‘Autism In Love’ Documentary Film Is Raising Money On Kickstarter

from the Huffington Post Los Angeles: ‘Autism In Love’ Documentary Film Is Raising Money On Kickstarter
The Huffington Post | By Anna Almendrala Posted: 04/10/2013 3:46 pm EDT | Updated: 04/10/2013 8:30 pm EDT

LOS ANGELES — Romantic love is difficult enough to navigate if you’re neurotypical (Exhibit A: the entire rom-com genre). But if you’ve been diagnosed with autism spectrum disorder, the perils and pitfalls of dating, relationships and commitment can seem like insurmountable chasms.

How do you apologize to your girlfriend after a fight if you can’t read facial cues? What does physical intimacy look like if you hate being stroked or hugged? These are just some of the questions that people with autism grapple with on a daily basis — and the subject of a new documentary called “Autism In Love.”

Independent filmmakers Matt Fuller and Carolina Groppa in Los Angeles, Calif. have been exploring the issue for the past 18 months, following four people and four couples as they look for love and try to keep it. Halfway through production already, Fuller and Groppa posted their production plan to Kickstarter Monday to raise money to finish the film. In addition to the video they shot making their case to would-be backers (above), Fuller and Groppa also posted a compelling preview of the footage they’ve shot so far.
Groppa got the idea for the documentary while working as an administrative assistant for Dr. Ira Heilveil, a professor of psychiatry at UCLA medical school. It was essentially a day job to support herself as she pursued acting and other film projects, Groppa explained to The Huffington Post.

But when Heilveil asked Groppa to help him with research for a new book, the stories she read about members of the autism community and their romantic adventures quickly became a passion project. She approached friend Matt Fuller (the pair had met at film school at the University of Central Florida) with an idea for a documentary. As of this story’s publish date, they are half-way done with film production.

“I was immediately hooked because I was always looking for stories about characters who want something it seems they can’t have,” said Fuller in a phone interview with The Huffington Post. Fuller, who has a background in film development at Sony and MBST Entertainment, also admitted that he had been looking for something “a little bit more fulfilling.”

“I’m in love with all of my subjects,” Fuller added. “When I immersed myself in their world I realized how beautiful it was … it’s an amazing opportunity to examine a part of human experience that’s important to us all.”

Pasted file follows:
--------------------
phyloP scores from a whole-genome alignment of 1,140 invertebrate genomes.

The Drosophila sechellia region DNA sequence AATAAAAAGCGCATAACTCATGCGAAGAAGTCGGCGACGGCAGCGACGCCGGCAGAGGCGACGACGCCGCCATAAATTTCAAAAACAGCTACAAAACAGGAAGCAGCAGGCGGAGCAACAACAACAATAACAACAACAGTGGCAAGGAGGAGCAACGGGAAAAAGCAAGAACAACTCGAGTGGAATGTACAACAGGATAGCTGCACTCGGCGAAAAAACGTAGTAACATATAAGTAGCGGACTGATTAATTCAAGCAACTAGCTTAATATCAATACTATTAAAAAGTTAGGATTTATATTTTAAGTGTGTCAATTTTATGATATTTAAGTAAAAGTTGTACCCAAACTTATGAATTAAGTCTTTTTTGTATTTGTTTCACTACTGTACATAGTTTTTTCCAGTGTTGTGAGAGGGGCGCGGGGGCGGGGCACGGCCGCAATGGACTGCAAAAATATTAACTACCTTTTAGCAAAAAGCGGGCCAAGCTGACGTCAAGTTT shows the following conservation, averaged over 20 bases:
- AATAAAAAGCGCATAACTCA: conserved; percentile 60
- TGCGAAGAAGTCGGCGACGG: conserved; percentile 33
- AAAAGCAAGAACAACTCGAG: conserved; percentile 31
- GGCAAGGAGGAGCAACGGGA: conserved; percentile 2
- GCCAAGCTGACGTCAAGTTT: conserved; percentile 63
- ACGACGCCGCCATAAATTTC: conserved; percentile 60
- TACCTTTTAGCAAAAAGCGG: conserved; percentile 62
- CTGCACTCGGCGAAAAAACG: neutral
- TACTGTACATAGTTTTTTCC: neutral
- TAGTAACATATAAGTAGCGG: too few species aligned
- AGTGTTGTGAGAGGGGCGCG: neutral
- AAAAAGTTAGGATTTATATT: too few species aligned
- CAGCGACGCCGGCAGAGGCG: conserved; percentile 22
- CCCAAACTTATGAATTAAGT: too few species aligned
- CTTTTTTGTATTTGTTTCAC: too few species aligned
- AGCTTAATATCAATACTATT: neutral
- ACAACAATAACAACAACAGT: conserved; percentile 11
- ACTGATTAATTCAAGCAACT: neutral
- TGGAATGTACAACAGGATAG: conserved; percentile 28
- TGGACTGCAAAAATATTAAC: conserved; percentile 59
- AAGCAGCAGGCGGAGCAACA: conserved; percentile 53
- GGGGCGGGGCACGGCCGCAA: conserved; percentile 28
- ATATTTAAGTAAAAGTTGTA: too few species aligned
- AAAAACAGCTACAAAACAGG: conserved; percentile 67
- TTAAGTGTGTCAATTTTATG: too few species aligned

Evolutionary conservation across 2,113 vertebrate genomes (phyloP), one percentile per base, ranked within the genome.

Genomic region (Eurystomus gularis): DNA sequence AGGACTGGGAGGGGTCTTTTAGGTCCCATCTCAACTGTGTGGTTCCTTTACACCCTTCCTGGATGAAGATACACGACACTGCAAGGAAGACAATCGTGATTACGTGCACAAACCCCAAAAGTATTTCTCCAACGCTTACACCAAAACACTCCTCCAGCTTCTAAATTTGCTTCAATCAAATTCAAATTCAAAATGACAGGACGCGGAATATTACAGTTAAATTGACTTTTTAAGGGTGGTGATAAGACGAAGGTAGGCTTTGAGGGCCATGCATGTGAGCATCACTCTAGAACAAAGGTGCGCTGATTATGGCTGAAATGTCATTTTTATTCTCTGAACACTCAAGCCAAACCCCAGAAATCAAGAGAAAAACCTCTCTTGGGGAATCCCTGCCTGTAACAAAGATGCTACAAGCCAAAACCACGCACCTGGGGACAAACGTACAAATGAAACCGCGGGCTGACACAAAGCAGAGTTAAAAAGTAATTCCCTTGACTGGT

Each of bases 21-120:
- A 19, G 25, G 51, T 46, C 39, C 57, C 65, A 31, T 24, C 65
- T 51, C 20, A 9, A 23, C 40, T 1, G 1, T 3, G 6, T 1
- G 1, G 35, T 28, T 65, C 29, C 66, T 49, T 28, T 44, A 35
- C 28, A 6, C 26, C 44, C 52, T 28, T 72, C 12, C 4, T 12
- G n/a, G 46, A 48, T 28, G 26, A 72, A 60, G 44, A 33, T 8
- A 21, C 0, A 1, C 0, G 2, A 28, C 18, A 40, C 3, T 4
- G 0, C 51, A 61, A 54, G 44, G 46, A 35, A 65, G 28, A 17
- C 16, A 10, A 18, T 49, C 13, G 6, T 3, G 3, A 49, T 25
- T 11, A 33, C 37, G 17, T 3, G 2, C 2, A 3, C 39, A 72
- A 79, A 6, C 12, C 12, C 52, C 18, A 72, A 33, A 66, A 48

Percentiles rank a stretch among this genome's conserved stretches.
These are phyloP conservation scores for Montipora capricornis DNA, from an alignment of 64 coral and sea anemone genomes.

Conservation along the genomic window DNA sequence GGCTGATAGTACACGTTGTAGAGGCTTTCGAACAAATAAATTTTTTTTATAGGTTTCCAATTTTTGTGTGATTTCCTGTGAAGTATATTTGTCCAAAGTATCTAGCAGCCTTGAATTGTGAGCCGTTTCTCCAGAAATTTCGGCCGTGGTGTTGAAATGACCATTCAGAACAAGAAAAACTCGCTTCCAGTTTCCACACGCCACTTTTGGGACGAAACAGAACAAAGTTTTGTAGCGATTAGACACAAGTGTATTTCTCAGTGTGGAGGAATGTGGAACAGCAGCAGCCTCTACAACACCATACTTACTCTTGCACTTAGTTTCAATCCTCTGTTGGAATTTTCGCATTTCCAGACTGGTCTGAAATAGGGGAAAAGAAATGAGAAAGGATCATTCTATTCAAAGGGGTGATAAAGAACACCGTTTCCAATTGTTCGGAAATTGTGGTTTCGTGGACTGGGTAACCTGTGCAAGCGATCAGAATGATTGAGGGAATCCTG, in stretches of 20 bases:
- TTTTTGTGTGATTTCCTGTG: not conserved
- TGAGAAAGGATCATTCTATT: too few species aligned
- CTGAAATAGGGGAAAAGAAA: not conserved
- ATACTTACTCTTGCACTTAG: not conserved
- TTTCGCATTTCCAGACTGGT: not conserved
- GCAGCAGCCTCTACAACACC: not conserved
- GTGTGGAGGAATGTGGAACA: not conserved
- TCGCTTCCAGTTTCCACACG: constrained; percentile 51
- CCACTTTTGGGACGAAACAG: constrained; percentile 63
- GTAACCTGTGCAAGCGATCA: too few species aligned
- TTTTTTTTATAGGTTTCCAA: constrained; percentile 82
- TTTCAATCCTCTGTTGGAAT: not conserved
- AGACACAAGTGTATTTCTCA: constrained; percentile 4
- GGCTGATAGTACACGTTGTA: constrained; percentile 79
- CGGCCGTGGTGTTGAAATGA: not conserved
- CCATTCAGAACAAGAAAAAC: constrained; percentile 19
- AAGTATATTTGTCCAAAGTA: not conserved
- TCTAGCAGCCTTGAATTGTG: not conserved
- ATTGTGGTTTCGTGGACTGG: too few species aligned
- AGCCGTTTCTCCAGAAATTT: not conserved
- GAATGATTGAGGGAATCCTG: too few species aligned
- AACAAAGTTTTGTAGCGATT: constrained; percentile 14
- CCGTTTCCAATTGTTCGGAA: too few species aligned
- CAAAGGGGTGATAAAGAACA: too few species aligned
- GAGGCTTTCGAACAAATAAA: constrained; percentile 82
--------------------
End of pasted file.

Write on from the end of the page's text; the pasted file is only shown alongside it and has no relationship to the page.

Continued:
Still, like the wider population, not everyone with autism longs for romance, pointed out Groppa to HuffPost.

“Even in the neurotypical world, that’s not for everybody,” said Groppa. “Not everybody with autism wants [romantic] love.” Groppa hopes her film will help viewers “redefine [their] own conception of love — not just how it relates to someone with autism.”

The filmmakers hope to raise enough money to finish filming, hire an editor and send it out to film festivals. To learn more about their project, check out their Kickstarter page and watch the video below.

Support HeartChild on Kickstarter

“Heart Child” is a documentary film about twenty-nine year old Crys Worley, who is the mother of a nine year old autistic child, Sasha. It is a remarkable story about a mother’s struggles, not only with her own health, but the well being of her son. Committing to Sasha that she will never give up on him and inspired by the challenges parents of autistic children face, she started a non-profit organization, called A.Skate – Autism. Skating with Kids through Acceptance, Therapy, and Education. This film documents her extraordinary journey.?

You can help support Heart Child on Kickstarter or visit their website at heartchildthemovie.com to learn more.

FIXED documentary on Kickstarter: The Science/Fiction of Human Enhancement

What does “disabled” mean when a man with no legs can run faster than many Olympic sprinters? With prenatal screening able to predict hundreds of probable conditions, who should determine what kind of people get to be born? If you could augment your body’s abilities in any way imaginable, what would you do and why? From pre-implantation genetic diagnosis to neural implants and bionic limbs, researchers around the world are hard at work developing a myriad of technologies to fix or enhance the human body, but what does it mean to design “better humans” and do we want to? FIXED follows three remarkable people: Gregor Wolbring, John Hockenberry, and Patty Berne – a scientist, a journalist and a community organizer – each of whom has a personal story of disability and a passionate engagement in the debates around emerging human enhancement technologies.

Please join this growing community on Kickstarter and help finish FIXED. Every dollar counts. With your help, we can get this important film out into the world by the end of the year and begin sharing it with television, film festivals, colleges, high schools, disability organizations, bioethics and medical conferences and classrooms, and beyond!

UPDATE: The target amount has been reached, but the producers are still welcoming donations to cover the costs of developing curriculum materials to accompany the movie.